Rockford, Ill.-based fee-only giant Savant Capital Management announced Wednesday morning that it had merged with Huber Financial Advisors, another Chicago-land firm, to forge an $8 billion behemoth among registered investment advisors.

Huber, founded in 1988 by David Huber, will take Savant's name as part of the marriage, according to a news release the two companies issued. The two firms are expected to be integrated by March 31.

Founded by Thomas Muldowney in 1986, Savant is helmed by Brent Brodeski and has offices in Illinois, the D.C. Metro Area, New Mexico and Wisconsin. The firm has made eight acquisitions since 2012 and recapitalized and restructured in order to pursue its acquisition strategy, pay out to older partners and remain independent. At the end of 2016, for instance, the firm raised capital in part from asset manager Cynosure Group and three single-family offices, the Vlasic Group, Bootstrap Capital and Nonami Investments.

The transaction will primarily be funded with Huber employees’ rolling equity and other employees buying into the new entity, Brodeski noted.

Brodeski, Savant’s CEO, said the transaction represents two decades of mutual respect for each other’s organizations. “From a client perspective, Huber has been at the top of my partnering list for the last three years, and the reason is that there is nothing that we are not aligned on,” he said.

“There is a bunch of capabilities that we can bring to the table, which include things like Savant Private Trust, our tax accounting group and some technology that we have invested in that fills the need for them and can really provide additional capabilities to their clients. On the flip side, they have been very innovative on things like advisor development, advisor training, and they have been successful on custodial referral programs, which is something we struggle with,” Brodeski said.

He added that there is great synergy from the employee perspective in that the strength and interests of the key people don’t overlap.

The partnership increases Savant’s assets under management in the Chicagoland region to $3.1 billion and $8 billion overall, and the new entity employs over 200 people. “So it’s a bigger stage for all of our team with additional capabilities,” Brodeski said.

“It’s kind of like when two different rock stars come together and sing together … they are great individually, but if you put them together, my gosh, that’s an amazing combination,” he noted. “I think it’s going to be transformational within the market, but when you look at the benefits of our team to perform on a larger stage and write our music together, it’s going to be very impactful for all of our constituents—the clients, our team and also the shareholders.”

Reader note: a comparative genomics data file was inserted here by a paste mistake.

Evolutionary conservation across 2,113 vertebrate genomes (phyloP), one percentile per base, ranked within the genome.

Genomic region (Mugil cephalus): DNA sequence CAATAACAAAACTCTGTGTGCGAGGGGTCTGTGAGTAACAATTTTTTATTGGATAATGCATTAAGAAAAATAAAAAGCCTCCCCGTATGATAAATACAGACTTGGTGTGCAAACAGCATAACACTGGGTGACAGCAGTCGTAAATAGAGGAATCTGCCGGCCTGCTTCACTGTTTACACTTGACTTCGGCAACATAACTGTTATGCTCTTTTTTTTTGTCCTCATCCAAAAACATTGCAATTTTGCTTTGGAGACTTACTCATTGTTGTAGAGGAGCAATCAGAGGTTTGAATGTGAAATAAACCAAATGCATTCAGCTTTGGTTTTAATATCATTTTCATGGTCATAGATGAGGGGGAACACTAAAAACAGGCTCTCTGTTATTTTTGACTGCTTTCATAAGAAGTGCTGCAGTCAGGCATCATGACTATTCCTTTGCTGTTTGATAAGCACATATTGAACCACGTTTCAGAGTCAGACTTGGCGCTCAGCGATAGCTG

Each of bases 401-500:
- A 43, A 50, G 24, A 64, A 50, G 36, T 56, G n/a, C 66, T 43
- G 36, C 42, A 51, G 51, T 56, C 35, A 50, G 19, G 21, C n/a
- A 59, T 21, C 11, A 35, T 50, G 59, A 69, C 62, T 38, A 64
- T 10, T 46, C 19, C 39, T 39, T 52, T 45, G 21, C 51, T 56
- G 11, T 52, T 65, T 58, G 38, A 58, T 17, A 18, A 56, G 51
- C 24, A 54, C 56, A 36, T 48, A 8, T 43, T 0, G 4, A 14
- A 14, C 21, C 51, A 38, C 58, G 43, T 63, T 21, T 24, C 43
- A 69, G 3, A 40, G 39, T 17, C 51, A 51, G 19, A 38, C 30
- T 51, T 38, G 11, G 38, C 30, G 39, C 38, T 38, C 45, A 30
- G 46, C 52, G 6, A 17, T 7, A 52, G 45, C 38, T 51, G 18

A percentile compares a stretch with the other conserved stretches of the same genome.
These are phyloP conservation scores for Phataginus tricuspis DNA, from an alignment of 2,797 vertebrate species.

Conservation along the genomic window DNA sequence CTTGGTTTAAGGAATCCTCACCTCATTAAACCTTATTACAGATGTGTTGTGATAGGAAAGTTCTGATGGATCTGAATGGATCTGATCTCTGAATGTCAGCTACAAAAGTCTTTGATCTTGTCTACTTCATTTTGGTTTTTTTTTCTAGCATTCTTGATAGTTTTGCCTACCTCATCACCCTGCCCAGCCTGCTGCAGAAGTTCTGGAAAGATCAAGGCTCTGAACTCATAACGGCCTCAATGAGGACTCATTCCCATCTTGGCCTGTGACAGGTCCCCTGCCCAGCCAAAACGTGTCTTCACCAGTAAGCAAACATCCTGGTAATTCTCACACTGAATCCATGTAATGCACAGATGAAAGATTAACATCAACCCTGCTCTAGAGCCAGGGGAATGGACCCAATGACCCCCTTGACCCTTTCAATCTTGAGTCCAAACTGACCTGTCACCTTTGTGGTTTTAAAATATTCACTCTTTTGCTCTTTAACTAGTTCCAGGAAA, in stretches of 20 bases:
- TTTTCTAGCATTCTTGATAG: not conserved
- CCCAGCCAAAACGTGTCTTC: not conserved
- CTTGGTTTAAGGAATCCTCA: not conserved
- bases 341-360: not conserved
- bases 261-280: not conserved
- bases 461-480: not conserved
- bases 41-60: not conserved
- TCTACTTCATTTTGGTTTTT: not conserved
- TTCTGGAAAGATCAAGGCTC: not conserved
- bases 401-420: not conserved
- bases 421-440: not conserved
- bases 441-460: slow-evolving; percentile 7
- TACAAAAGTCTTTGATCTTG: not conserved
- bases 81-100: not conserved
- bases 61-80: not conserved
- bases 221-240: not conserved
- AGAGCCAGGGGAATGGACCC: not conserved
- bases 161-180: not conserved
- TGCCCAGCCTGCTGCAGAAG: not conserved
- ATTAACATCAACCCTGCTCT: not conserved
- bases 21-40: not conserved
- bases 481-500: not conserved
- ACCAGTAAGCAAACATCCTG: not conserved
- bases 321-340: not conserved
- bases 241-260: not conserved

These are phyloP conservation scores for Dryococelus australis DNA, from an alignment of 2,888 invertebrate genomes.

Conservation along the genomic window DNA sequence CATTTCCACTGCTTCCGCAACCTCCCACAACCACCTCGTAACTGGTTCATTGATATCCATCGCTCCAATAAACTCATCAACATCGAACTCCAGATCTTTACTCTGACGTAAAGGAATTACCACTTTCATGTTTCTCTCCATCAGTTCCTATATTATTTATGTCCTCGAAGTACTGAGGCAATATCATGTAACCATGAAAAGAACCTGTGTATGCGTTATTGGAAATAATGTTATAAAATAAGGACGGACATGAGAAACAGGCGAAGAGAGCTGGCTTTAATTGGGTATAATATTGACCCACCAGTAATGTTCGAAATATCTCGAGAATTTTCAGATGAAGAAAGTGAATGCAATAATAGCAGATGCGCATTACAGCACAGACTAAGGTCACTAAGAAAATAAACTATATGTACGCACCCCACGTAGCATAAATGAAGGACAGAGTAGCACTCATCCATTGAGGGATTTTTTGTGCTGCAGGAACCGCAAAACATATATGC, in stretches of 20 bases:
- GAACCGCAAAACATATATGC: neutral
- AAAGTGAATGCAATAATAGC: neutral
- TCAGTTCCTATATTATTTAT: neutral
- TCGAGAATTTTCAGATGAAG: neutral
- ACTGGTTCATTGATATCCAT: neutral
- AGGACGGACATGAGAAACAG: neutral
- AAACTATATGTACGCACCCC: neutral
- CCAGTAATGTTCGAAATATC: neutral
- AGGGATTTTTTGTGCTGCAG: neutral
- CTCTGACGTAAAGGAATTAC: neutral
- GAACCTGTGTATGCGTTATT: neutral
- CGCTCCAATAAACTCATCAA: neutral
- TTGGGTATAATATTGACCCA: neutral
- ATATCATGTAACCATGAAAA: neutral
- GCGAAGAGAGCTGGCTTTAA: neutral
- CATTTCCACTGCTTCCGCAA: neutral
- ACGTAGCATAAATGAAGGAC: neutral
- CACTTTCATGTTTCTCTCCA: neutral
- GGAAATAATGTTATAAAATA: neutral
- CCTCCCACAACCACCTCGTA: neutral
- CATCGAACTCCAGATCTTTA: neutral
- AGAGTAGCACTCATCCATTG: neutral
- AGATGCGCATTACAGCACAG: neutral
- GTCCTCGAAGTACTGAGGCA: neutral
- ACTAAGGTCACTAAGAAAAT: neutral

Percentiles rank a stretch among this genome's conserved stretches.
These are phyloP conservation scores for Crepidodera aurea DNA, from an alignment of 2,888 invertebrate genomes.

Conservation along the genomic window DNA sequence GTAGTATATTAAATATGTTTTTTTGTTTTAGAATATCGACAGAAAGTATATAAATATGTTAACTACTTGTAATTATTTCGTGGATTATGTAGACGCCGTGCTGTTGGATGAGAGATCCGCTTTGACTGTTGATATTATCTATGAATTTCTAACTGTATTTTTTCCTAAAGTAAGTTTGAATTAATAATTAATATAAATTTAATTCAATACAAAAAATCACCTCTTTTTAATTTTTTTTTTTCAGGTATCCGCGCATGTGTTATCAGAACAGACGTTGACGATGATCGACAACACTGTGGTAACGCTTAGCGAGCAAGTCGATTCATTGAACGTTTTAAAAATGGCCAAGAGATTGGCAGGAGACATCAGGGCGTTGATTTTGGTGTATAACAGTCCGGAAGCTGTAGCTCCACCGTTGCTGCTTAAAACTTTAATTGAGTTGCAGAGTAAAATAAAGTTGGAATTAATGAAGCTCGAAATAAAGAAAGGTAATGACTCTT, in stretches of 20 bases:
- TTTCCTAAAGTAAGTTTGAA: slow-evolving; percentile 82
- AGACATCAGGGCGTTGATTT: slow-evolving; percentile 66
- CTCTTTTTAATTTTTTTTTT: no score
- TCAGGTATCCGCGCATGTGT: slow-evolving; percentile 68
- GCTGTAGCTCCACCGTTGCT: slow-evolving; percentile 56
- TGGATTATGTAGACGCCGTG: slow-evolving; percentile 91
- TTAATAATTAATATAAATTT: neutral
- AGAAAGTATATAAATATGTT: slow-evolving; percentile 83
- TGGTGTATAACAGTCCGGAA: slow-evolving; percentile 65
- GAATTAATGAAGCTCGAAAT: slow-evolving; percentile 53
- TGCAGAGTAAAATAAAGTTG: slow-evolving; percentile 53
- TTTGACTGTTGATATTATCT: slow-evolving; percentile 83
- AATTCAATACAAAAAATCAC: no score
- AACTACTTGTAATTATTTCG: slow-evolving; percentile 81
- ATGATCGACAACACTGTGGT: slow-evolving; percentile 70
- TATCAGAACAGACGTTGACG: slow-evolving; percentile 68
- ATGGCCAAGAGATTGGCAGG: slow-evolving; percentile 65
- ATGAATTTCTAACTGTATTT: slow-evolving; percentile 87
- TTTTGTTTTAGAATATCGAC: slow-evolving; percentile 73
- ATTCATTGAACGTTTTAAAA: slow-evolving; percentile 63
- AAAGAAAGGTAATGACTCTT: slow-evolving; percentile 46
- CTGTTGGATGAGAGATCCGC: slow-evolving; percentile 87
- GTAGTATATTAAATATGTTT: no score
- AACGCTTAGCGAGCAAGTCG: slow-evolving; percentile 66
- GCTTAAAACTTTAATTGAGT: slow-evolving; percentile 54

He pointed out that after the integration, the owners of Huber will transition their current equity into Savant, and several plan to increase their stake over time. In addition, several additional Huber Financial Advisors team members will become Savant owners at closing. Once the parts are combined, Savant will have more than 70 employee owners and remain both employee-led and controlled. Savant will have broader employee ownership than nearly any other advisory firm in the industry, Brodeski said.

“What Savant is trying to accomplish is not just buying a bunch of firms and then sell them to the highest bidder in three to five years. We want to build the best operating company that’s employee-owned and employee-led that has a long runway that puts us on a path to improve a million lives over the next 25 years.”

This transaction, he said, puts the firm on a different trajectory. “It puts us in the mega-RIA league, but it also is kind of bull’s-eye as it pertains to creating an Arthur Andersen-like firm, excluding Enron.”

Huber, who will have an advisory role to Savant’s board of directors in addition to working with clients, said the entire team is delighted to be partnering with Savant. He also noted that Rob Morrison, Huber’s president, will become a member of Savant’s executive team; Phil Huber will continue his role as chief investment officer.